Thursday, June 14, 2007

Social Injustice: Part 1

And after that, one of the most political posts I've ever written.

During the last year at my college a group of students decided to form a group to protest what they called “social injustices” on our campus. These essentially boiled down to racism and sexism. The main protest was a organized walk-out on classes. (Organized is debatable here since the e-mail announcing the walk-out was sent to the student body at midnight the night before.) Due to the early lack of turnout (perhaps, at least in part, due to the lack of organization?) the leaders decided to enter classrooms and verbally ask students already in class to leave. They came into my first class, demanded to be heard, stayed beyond the time given them by the professor and several of them refused to leave when asked. Fortunately, some who were more level-headed took control and they did leave. As it so happened, we were preparing for a test and the disruption was extremely unwelcome.

Naturally there was a great deal of discussion about this event among the student body. Interestingly, most of it was fairly negative. Even those, like myself, who would normally support the goals of the group were turned off by their approach. Many people felt that their entering classrooms and disrupting the classes went beyond the pale.

So what went wrong? Several things. First, there was no organization whatsoever. As far as I could tell, the whole thing was completely last minute. I only received the e-mail that morning and honestly, I laughed. If you’re trying to rouse college students you’ve got to think ahead a little more.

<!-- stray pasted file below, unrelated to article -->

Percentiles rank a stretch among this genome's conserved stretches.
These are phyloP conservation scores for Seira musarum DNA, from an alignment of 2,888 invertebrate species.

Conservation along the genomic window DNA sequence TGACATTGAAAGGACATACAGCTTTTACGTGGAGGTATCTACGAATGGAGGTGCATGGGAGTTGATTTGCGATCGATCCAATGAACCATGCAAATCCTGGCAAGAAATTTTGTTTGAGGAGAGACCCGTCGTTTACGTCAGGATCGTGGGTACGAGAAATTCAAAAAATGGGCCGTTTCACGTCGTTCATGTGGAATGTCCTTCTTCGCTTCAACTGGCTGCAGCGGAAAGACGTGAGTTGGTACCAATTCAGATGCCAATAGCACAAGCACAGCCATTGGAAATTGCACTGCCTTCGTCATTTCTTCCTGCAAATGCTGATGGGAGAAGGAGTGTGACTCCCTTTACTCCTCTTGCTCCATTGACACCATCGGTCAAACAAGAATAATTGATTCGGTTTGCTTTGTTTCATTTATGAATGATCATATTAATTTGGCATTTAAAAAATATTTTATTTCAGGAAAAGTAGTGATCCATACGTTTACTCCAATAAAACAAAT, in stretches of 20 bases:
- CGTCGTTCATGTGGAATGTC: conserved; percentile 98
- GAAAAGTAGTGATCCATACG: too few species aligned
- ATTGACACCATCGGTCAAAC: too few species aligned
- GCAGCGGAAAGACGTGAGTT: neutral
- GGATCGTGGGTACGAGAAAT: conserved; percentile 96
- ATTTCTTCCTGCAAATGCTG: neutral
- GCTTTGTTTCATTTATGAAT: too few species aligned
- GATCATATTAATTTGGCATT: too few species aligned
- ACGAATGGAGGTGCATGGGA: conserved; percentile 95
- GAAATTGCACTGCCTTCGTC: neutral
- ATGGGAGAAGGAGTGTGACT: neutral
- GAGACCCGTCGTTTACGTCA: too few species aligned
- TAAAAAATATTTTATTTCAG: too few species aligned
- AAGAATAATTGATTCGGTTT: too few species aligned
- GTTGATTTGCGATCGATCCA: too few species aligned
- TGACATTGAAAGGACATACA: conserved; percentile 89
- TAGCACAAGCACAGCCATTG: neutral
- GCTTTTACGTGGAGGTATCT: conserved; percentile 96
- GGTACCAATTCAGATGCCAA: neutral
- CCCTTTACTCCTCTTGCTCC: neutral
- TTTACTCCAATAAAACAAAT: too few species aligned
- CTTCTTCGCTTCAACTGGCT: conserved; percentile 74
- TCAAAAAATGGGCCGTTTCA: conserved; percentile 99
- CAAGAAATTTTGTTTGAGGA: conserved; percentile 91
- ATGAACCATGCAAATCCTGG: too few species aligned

Second, their approach, both in actions and verbally, created an “us/them” situation. If you were really concerned about those issues you would walk out with us. If you stayed you obviously were condoning the issues they were so heroically fighting against. They especially alienated professors, both because of their entry into and disruption of classes and because they were downright rude. They turned the professors into enemies when they did not have to be. They tried to guilt people into joining them. And finally, they had a complete lack of respect and knowledge of the situation. For an example, look at the class I was in. We were preparing for an important test and we needed the review. The group that came in did not know this and did not ask. The professor gave them three minutes to give their speech. They took five. She said later that she was torn between wanting to give them a fair hearing and knowing that they were interrupting something important. After three minutes none of us had gotten up to join them. In fact, most of us were sending death-glares at them.

Because of all of these issues many people that might otherwise have joined the group didn’t. We stayed seated, not because we condoned racism and sexism, but because we did not want to identify ourselves with the group—not the individual people, but the tactics.

Part 2 tomorrow

No comments: